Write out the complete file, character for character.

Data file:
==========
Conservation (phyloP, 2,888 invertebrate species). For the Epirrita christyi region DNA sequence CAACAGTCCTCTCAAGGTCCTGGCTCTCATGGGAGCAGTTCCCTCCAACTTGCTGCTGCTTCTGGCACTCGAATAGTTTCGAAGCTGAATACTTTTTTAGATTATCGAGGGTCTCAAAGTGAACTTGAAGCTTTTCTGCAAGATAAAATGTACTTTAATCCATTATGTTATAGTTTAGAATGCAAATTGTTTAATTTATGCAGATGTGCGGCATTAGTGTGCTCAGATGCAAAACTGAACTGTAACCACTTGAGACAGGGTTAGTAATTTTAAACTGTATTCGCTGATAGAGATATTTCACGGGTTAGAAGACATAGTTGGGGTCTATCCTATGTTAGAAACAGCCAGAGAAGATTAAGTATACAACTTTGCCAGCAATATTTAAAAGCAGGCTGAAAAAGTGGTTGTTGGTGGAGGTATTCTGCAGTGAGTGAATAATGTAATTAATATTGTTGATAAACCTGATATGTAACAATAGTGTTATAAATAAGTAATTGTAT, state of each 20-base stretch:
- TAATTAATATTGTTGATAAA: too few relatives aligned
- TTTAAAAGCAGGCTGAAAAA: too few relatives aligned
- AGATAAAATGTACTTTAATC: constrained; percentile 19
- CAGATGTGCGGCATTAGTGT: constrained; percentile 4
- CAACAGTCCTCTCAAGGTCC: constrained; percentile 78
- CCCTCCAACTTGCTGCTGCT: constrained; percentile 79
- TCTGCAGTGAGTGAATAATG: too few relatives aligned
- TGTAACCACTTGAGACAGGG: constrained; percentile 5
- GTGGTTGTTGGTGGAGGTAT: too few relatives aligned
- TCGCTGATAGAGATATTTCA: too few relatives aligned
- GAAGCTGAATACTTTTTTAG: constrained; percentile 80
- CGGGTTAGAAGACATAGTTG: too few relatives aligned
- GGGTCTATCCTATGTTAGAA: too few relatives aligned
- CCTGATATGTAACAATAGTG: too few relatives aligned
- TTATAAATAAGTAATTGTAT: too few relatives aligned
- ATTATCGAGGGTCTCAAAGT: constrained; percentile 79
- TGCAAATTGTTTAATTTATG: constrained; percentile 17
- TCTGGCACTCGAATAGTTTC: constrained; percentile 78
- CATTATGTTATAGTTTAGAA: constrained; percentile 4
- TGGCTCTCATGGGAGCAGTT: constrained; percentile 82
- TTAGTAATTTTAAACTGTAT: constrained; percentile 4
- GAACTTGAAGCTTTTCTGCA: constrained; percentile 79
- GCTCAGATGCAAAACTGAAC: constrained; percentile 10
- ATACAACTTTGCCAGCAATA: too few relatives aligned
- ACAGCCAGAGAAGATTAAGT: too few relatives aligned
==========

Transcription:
Conservation (phyloP, 2,888 invertebrate species). For the Epirrita christyi region DNA sequence CAACAGTCCTCTCAAGGTCCTGGCTCTCATGGGAGCAGTTCCCTCCAACTTGCTGCTGCTTCTGGCACTCGAATAGTTTCGAAGCTGAATACTTTTTTAGATTATCGAGGGTCTCAAAGTGAACTTGAAGCTTTTCTGCAAGATAAAATGTACTTTAATCCATTATGTTATAGTTTAGAATGCAAATTGTTTAATTTATGCAGATGTGCGGCATTAGTGTGCTCAGATGCAAAACTGAACTGTAACCACTTGAGACAGGGTTAGTAATTTTAAACTGTATTCGCTGATAGAGATATTTCACGGGTTAGAAGACATAGTTGGGGTCTATCCTATGTTAGAAACAGCCAGAGAAGATTAAGTATACAACTTTGCCAGCAATATTTAAAAGCAGGCTGAAAAAGTGGTTGTTGGTGGAGGTATTCTGCAGTGAGTGAATAATGTAATTAATATTGTTGATAAACCTGATATGTAACAATAGTGTTATAAATAAGTAATTGTAT, state of each 20-base stretch:
- TAATTAATATTGTTGATAAA: too few relatives aligned
- TTTAAAAGCAGGCTGAAAAA: too few relatives aligned
- AGATAAAATGTACTTTAATC: constrained; percentile 19
- CAGATGTGCGGCATTAGTGT: constrained; percentile 4
- CAACAGTCCTCTCAAGGTCC: constrained; percentile 78
- CCCTCCAACTTGCTGCTGCT: constrained; percentile 79
- TCTGCAGTGAGTGAATAATG: too few relatives aligned
- TGTAACCACTTGAGACAGGG: constrained; percentile 5
- GTGGTTGTTGGTGGAGGTAT: too few relatives aligned
- TCGCTGATAGAGATATTTCA: too few relatives aligned
- GAAGCTGAATACTTTTTTAG: constrained; percentile 80
- CGGGTTAGAAGACATAGTTG: too few relatives aligned
- GGGTCTATCCTATGTTAGAA: too few relatives aligned
- CCTGATATGTAACAATAGTG: too few relatives aligned
- TTATAAATAAGTAATTGTAT: too few relatives aligned
- ATTATCGAGGGTCTCAAAGT: constrained; percentile 79
- TGCAAATTGTTTAATTTATG: constrained; percentile 17
- TCTGGCACTCGAATAGTTTC: constrained; percentile 78
- CATTATGTTATAGTTTAGAA: constrained; percentile 4
- TGGCTCTCATGGGAGCAGTT: constrained; percentile 82
- TTAGTAATTTTAAACTGTAT: constrained; percentile 4
- GAACTTGAAGCTTTTCTGCA: constrained; percentile 79
- GCTCAGATGCAAAACTGAAC: constrained; percentile 10
- ATACAACTTTGCCAGCAATA: too few relatives aligned
- ACAGCCAGAGAAGATTAAGT: too few relatives aligned